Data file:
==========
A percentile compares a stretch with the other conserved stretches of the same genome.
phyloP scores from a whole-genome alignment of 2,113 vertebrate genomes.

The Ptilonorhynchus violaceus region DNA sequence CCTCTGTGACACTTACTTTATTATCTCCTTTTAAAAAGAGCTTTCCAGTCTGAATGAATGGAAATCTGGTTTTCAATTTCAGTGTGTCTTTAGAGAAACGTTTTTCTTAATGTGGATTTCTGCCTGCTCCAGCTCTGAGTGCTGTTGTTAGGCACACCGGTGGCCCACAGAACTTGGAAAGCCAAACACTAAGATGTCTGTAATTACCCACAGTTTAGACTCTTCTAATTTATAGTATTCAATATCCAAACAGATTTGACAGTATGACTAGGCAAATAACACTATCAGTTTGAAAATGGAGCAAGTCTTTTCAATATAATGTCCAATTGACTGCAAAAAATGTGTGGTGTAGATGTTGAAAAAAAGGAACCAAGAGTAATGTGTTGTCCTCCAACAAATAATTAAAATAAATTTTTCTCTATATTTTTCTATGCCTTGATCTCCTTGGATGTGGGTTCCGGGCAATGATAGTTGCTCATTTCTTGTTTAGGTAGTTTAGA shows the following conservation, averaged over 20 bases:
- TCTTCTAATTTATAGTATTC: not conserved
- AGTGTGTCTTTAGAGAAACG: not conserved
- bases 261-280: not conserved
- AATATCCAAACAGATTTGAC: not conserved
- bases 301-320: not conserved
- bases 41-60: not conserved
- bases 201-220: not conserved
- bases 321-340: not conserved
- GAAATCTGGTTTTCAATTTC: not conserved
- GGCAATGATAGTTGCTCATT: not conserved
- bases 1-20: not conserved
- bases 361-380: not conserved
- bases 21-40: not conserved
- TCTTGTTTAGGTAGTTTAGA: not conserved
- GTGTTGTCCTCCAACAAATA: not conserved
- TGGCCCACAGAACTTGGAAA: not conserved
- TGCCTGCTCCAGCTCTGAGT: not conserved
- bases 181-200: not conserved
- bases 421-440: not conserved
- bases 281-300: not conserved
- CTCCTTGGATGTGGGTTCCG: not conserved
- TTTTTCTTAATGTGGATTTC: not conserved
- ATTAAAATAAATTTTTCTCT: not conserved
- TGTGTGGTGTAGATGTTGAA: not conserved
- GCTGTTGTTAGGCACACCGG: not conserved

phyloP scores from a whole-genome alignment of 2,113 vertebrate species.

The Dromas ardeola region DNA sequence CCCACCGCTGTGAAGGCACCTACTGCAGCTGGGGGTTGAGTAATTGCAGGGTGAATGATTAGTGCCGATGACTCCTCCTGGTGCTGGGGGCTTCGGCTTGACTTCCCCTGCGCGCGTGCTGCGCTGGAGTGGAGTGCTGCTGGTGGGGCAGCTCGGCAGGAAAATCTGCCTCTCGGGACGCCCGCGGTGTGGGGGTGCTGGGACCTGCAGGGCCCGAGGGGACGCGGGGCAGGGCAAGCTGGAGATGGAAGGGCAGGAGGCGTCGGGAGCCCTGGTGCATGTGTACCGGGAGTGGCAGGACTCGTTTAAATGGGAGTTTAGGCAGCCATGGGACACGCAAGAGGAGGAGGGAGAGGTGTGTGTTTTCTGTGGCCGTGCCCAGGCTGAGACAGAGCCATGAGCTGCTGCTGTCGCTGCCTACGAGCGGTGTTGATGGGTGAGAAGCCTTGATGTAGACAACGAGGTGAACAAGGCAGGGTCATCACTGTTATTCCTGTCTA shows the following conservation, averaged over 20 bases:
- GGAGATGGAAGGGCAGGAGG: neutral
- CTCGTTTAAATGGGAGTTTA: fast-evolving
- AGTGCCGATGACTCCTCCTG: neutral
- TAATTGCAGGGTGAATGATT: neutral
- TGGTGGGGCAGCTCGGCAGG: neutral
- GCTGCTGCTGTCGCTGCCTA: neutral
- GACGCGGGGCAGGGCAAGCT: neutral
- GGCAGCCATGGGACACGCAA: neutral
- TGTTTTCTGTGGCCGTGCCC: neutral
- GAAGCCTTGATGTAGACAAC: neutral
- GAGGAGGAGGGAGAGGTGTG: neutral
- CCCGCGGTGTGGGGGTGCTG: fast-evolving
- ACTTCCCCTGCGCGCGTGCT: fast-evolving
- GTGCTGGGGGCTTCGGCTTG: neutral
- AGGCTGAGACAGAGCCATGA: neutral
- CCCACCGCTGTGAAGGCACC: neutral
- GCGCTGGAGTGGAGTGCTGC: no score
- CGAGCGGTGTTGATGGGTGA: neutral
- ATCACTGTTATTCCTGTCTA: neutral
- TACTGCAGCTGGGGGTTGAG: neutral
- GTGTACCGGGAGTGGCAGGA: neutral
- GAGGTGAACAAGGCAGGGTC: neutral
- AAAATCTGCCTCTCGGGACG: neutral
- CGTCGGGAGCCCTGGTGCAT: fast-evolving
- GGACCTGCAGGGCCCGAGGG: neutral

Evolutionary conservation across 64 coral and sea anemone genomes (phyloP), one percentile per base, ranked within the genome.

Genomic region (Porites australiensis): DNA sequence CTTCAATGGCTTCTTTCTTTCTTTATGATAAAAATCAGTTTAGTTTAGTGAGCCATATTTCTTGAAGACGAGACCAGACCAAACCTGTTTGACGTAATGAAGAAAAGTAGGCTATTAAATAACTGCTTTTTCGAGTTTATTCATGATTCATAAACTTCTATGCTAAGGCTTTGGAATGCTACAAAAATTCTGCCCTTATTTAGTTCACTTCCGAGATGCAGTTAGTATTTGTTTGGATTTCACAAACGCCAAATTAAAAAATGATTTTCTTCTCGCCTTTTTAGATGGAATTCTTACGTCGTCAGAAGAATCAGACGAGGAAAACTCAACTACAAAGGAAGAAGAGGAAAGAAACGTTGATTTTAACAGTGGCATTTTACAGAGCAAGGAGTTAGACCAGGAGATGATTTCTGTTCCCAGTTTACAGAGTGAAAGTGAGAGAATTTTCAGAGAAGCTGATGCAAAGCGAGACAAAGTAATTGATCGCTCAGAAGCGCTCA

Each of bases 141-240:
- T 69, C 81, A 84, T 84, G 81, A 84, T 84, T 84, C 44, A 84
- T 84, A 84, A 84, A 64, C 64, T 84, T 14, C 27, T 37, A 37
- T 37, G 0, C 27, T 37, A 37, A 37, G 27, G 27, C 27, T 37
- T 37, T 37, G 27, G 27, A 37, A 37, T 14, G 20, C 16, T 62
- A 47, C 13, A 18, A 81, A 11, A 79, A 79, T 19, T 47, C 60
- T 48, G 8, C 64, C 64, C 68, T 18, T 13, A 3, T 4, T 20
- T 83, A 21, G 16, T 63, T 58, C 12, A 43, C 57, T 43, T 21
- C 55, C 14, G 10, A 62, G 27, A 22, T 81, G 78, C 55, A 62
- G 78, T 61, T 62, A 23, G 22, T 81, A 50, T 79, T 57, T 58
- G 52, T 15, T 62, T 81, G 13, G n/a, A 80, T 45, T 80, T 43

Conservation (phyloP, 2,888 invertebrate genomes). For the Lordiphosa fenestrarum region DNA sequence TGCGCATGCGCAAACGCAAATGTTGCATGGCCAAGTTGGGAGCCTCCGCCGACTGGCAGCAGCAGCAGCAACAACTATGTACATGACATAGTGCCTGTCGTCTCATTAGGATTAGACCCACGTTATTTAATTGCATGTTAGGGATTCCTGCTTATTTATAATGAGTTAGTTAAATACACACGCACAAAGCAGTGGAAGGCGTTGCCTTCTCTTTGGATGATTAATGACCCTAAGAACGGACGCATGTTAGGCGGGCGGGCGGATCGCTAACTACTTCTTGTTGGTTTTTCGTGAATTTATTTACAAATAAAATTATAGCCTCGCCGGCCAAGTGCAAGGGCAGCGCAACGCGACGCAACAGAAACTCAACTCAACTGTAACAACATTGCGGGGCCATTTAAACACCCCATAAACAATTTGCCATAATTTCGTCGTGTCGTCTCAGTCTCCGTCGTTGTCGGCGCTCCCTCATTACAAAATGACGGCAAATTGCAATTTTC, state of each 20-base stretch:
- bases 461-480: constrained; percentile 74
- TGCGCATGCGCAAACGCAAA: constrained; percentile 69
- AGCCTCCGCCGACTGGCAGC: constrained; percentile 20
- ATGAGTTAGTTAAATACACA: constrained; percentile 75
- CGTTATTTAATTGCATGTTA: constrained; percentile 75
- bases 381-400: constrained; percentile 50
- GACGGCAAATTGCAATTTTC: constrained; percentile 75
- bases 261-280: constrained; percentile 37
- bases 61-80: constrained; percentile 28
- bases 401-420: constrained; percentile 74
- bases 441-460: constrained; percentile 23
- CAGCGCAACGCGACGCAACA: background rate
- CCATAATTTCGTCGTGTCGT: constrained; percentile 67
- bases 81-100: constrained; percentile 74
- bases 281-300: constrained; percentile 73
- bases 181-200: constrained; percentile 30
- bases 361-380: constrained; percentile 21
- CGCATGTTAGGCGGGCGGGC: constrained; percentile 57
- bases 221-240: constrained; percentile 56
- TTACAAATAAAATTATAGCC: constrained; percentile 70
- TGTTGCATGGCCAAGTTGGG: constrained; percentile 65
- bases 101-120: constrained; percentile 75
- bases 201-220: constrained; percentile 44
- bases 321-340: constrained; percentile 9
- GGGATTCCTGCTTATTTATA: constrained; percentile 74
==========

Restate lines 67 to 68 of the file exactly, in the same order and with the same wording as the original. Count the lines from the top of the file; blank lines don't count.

- G 78, T 61, T 62, A 23, G 22, T 81, A 50, T 79, T 57, T 58
- G 52, T 15, T 62, T 81, G 13, G n/a, A 80, T 45, T 80, T 43